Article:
Best Kept Secrets
California is known for its sunny days and stretches of sand. But there is so much more out there. Did you know that there are some amazing spots that are truly hidden gems? Come explore the funky, fun, amazing and oftentimes beautiful areas that make up the state we call home.
A perfect way to explore nature is by taking a hike. But trails are more than trees and flowers, and there are some very unique ones that offer a special touch.
Are you a Doors fan? Then Malibu's Corral Canyon's Backbone Trail is perfect for you. The trail leads to Corral Canyon Cave, otherwise known as Morrison’s Cave. Supposedly it's where the bard himself used to write.
Of course, everyone is aware of Yosemite National Park, but did you know that it contains some interesting secret hikes? The Mist Trail is one of those. It's an easy paced trek and there are waterfalls galore. The falls will splash you as you pass directly underneath them – so prepare to get wet!
Inside the Lassen National Park, the geography is smoking hot. No really, we mean hot – the Bumpass Hell trail has active volcanoes as its scenery! There are bubbling mud pits, hydrothermal pools and even steam geysers.
Beaches make up much of California life. There are a couple however that truly stand out from the crowd.
Nestled along the gorgeous Mendocino Coast is the infamous Glass Beach – originally a glass dump. Over the years, the power of the ocean refined the glass to morph into beautiful sea glass that is sparkled all over the shoreline.
Close to home is Venice Beach. The Beach's Ocean Front Boardwalk is the place to be. Walk, eat, shop, see and be seen. There are people and various entertainment everywhere. Singers with regale you with tunes, artists hawk their wares, you can even get your fortune told in one of the many psychic shops. Feeling rebellious and want a tattoo? Venice is the perfect spot to grab some ink. Maybe you just want to take in the scenery? You can rent a bike and cruise on the bike paths that mirror the boardwalk.
Coronado Silver Strand-Beach in San Diego lives up to it's name with silver sand. Why is it silver? Oyster shells line the beach and dunes, scattering sparks everywhere. The beach is perfect for overnight camping, but the best part is the amazing shells that you can collect.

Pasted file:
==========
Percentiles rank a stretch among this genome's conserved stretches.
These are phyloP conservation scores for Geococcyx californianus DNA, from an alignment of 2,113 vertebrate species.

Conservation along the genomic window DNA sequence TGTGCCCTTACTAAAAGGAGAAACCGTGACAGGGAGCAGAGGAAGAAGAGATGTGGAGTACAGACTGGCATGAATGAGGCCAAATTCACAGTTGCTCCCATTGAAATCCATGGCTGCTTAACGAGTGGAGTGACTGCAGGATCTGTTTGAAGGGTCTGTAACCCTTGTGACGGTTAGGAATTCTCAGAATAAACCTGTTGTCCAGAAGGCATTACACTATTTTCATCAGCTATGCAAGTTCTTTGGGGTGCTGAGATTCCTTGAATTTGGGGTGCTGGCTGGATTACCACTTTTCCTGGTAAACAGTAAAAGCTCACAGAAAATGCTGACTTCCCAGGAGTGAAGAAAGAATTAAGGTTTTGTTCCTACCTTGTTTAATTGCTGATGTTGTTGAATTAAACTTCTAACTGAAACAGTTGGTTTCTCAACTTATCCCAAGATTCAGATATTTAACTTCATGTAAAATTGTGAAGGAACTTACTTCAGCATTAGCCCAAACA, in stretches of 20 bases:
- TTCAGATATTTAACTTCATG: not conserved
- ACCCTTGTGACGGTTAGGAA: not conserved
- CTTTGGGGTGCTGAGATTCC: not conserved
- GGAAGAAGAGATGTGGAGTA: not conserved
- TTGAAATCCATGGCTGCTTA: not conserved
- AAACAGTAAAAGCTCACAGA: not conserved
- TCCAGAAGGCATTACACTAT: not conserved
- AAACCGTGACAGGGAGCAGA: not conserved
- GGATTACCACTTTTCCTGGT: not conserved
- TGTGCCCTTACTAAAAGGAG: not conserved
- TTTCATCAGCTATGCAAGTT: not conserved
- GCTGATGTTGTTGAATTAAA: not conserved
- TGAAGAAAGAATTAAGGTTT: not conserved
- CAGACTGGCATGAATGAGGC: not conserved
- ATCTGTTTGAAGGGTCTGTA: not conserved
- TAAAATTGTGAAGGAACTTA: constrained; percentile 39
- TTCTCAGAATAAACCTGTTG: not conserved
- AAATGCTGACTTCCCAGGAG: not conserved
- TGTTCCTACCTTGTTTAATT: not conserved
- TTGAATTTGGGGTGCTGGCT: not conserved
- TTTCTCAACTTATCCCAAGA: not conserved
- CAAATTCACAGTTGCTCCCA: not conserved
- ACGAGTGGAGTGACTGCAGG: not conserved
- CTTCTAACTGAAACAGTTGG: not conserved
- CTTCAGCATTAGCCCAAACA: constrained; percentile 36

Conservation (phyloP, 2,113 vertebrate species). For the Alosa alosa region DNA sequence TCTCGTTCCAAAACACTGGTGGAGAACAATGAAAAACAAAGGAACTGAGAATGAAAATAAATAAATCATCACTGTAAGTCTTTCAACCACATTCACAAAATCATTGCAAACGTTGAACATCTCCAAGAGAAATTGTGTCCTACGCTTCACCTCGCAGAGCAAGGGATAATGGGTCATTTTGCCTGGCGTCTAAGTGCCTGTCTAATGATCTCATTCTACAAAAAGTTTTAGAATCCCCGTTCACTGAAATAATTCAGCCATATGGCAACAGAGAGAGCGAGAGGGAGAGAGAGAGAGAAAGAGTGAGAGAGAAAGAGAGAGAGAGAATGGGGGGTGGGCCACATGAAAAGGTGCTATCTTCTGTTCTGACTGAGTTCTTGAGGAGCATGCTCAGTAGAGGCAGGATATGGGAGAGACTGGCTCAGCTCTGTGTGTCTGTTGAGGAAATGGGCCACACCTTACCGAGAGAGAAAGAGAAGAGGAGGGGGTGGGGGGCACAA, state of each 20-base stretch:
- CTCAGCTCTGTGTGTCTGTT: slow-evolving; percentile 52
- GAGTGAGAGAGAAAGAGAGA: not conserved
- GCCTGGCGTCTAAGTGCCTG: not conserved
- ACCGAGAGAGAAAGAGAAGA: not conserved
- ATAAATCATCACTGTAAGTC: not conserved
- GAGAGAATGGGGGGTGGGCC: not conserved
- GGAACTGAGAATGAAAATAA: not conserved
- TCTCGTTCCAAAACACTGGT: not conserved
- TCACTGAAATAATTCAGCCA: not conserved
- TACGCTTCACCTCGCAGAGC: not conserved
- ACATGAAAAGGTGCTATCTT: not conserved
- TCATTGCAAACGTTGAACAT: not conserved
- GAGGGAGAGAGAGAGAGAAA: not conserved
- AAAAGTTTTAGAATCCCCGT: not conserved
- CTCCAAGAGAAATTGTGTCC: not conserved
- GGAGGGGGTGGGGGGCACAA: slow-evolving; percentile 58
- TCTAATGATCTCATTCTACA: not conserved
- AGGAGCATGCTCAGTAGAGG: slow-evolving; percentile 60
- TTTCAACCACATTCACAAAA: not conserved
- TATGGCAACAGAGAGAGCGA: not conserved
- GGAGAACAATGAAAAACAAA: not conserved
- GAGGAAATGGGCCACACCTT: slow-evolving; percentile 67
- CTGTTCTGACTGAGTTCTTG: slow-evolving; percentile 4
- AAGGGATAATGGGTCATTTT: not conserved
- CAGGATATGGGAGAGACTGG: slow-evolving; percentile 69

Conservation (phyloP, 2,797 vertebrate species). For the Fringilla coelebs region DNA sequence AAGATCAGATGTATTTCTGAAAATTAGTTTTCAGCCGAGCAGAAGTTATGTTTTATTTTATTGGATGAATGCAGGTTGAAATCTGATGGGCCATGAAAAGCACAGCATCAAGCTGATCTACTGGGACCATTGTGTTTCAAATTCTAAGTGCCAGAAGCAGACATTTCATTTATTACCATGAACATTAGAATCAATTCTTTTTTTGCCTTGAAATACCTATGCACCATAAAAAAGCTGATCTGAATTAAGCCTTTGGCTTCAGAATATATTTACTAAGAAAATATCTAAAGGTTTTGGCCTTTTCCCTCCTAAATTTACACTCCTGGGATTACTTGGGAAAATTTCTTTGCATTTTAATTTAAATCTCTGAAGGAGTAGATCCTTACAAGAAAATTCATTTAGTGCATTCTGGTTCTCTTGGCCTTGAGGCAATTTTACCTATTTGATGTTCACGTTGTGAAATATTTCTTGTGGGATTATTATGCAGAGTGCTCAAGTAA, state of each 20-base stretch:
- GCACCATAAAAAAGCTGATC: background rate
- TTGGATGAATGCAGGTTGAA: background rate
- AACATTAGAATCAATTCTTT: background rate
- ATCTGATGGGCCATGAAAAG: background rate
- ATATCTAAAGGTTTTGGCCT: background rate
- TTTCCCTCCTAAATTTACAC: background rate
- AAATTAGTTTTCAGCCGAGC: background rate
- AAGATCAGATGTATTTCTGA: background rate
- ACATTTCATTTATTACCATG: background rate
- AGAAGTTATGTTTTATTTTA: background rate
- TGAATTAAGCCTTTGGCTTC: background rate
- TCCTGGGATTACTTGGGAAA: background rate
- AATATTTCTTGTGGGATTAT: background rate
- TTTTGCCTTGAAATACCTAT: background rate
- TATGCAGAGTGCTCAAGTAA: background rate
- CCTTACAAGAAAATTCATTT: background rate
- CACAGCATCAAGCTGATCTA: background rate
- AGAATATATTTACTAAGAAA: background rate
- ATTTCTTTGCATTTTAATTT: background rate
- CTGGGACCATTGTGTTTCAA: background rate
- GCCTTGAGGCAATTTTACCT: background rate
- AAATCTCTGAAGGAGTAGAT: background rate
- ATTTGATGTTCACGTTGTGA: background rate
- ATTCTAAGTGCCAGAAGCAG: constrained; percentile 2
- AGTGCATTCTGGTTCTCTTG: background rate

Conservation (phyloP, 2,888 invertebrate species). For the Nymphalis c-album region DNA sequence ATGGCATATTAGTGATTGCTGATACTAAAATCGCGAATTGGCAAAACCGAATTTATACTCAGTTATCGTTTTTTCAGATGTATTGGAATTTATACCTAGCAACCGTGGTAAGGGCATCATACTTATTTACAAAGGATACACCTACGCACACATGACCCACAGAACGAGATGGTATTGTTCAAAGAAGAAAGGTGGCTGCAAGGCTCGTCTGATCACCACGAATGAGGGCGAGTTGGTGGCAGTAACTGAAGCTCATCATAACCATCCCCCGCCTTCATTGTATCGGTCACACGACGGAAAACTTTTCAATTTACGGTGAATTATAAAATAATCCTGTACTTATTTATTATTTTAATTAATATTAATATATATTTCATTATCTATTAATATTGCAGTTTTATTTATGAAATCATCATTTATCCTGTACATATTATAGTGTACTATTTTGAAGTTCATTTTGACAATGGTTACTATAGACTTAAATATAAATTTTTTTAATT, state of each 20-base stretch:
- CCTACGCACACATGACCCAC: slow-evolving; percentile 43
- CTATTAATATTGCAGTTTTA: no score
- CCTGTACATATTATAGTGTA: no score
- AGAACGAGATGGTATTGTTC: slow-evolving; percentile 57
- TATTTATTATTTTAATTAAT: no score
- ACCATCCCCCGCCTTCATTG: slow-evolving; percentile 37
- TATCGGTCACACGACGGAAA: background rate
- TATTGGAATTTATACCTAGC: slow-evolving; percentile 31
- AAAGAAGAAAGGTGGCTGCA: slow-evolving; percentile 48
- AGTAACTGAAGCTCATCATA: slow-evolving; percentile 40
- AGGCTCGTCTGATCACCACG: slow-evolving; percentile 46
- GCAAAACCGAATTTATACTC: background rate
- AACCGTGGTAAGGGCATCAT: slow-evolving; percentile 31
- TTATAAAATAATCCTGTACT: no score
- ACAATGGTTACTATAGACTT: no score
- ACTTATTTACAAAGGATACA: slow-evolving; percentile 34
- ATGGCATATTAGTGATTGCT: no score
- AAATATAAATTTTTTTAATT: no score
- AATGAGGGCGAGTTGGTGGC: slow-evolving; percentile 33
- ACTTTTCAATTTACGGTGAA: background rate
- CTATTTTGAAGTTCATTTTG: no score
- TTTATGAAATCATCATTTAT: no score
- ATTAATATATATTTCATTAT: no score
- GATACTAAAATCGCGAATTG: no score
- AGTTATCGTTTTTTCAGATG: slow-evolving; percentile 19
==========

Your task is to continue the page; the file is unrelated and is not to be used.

Getting lost in the forest has never been so spectacular. Trees and greenery abound in California, and they are the perfect place to wander and marvel in the beauty of nature.
Massive, spectacular and ancient coastal redwood trees are a must-see. North of San Francisco is a glorious redwood forest known as Muir Woods. It encompasses a total of 554 acres, 240 of which are old growth redwood forests. Go for a hike and explore the six miles of trails throughout the park area.
Sequoia National Park’s Giant Forest offers up the largest sequoia trees out there. They are truly striking and sure to amaze. The park also features stunning mountains, deep canyons, and dense, diverse wildlife. Take a gander into the Giant Forest, which is filled with exceptionally large trees. While there, be sure to visit the spectacular General Sherman Tree, the largest living sequoia.
Have you ever explored a cave? The beauty above ground can pale to the beauty underground as you check out the unique caves that dot the California landscape. There's a world that lies below your feet.
Lava Beds National Monument is located in a remote spot near Tulelake, California. There are over 700 lava tube caves here; 20 of which can be explored on your own. The caves were created by lava flows over a period of fifty thousand years from 10,000 to 60,000 years ago.
When the seas are calm, take a boat trip out to Santa Cruz Island and stop at the Painted Cave. This colorful spot is a unique rock formation and a great Instagram opportunity. Kayaking out to the cave gets you an even better look – and you also gain the ability to explore the many other caves located along the shoreline.
But besides the landscape, there's more! Creatures abound!
One of the most interesting secrets in Carpinteria is the Seal Preserve. The Harbor Seal Preserve is home to almost 100 adult seals. You can visit the Preserve via the bluffs above. The seals are riveting to watch.
For more fishy wildlife check out Aquarium Of The Pacific in Long Beach. Get up close and personal with sharks, seals, sea otters, and penguins, among others. If you are open water certified, you can even dive into an exhibit.
In the Angeles National Forest, there is a 160-acre animal sanctuary with some stunning creatures – including lions, tigers and bears (oh my). Hyenas, foxes, leopards and reptiles also call the forest home.